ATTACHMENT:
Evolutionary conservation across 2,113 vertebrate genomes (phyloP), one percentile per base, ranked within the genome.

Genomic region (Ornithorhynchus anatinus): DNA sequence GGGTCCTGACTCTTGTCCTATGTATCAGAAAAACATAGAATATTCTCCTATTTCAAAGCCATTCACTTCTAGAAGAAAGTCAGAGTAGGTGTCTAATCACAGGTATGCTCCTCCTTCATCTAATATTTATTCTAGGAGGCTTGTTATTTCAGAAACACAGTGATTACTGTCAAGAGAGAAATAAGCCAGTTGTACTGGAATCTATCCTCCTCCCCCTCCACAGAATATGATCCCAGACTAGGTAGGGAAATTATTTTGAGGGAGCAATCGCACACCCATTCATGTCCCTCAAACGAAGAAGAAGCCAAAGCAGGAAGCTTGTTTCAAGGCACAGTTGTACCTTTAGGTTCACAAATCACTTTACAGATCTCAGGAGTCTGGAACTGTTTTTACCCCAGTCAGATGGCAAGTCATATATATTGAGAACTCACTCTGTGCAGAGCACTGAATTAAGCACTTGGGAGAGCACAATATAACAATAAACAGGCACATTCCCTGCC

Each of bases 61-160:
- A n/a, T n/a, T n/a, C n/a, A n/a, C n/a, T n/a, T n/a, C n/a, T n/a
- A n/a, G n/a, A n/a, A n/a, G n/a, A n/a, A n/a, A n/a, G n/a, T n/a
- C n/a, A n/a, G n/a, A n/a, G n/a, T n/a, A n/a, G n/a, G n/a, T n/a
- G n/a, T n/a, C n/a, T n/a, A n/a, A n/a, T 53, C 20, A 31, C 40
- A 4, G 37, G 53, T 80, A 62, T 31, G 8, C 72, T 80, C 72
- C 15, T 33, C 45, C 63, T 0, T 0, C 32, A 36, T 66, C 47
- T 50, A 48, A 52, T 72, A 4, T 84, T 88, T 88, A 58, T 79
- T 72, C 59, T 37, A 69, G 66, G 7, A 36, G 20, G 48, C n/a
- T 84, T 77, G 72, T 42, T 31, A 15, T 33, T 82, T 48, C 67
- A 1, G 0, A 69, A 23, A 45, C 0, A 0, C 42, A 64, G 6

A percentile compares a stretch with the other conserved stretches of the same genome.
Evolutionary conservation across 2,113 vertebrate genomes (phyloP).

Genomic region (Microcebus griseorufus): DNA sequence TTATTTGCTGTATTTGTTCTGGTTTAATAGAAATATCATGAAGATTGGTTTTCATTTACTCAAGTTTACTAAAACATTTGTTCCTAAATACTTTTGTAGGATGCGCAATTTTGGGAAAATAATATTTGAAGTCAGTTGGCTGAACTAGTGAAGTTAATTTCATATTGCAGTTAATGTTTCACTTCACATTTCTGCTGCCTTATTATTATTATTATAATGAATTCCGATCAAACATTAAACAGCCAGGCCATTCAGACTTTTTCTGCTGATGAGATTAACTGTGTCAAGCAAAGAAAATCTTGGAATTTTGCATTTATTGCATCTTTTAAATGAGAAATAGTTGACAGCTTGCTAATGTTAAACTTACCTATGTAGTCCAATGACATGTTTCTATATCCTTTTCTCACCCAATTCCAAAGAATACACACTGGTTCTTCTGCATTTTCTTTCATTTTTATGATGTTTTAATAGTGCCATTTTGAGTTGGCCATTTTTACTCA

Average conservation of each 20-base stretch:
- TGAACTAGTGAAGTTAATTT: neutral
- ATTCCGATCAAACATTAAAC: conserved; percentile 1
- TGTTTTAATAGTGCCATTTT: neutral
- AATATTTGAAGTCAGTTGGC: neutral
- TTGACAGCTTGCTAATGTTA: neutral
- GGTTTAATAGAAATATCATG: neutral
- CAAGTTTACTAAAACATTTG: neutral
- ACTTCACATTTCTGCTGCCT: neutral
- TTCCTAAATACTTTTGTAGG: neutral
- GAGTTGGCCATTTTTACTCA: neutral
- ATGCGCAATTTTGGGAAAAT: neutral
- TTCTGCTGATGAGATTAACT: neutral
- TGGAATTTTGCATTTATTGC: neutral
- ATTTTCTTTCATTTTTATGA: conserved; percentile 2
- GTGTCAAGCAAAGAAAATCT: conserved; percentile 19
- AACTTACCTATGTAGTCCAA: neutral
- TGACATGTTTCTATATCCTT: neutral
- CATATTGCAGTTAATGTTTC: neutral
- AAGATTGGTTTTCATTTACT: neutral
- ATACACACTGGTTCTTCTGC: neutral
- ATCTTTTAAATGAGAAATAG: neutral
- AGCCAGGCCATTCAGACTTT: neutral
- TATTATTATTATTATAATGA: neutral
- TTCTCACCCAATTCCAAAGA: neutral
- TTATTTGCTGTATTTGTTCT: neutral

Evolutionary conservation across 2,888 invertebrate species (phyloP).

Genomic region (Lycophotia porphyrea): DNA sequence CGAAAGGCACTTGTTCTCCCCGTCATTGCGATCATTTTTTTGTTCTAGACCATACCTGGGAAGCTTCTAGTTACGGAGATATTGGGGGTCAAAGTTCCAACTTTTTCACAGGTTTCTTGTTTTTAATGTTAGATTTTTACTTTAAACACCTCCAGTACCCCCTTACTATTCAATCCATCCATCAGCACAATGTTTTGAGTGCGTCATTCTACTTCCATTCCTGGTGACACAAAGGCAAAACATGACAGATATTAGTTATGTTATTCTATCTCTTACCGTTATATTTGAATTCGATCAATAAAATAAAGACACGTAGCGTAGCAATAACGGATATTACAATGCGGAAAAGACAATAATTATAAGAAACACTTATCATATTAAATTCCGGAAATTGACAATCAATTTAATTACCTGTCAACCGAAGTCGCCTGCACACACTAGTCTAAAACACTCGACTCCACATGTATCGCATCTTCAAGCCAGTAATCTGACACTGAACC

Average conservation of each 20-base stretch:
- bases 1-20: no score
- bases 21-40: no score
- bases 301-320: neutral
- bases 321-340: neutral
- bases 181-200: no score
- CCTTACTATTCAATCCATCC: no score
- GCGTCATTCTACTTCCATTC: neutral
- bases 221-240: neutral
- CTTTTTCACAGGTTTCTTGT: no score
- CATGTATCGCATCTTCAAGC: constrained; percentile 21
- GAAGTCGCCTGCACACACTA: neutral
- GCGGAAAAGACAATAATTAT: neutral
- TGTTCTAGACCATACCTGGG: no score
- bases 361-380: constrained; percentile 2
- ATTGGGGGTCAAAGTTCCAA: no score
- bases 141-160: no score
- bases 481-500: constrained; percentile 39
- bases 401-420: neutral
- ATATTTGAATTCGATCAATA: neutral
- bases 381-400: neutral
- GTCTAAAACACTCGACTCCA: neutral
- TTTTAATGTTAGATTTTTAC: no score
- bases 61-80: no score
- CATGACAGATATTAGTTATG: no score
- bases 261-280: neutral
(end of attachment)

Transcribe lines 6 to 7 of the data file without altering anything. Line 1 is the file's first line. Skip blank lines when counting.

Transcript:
- C n/a, A n/a, G n/a, A n/a, G n/a, T n/a, A n/a, G n/a, G n/a, T n/a
- G n/a, T n/a, C n/a, T n/a, A n/a, A n/a, T 53, C 20, A 31, C 40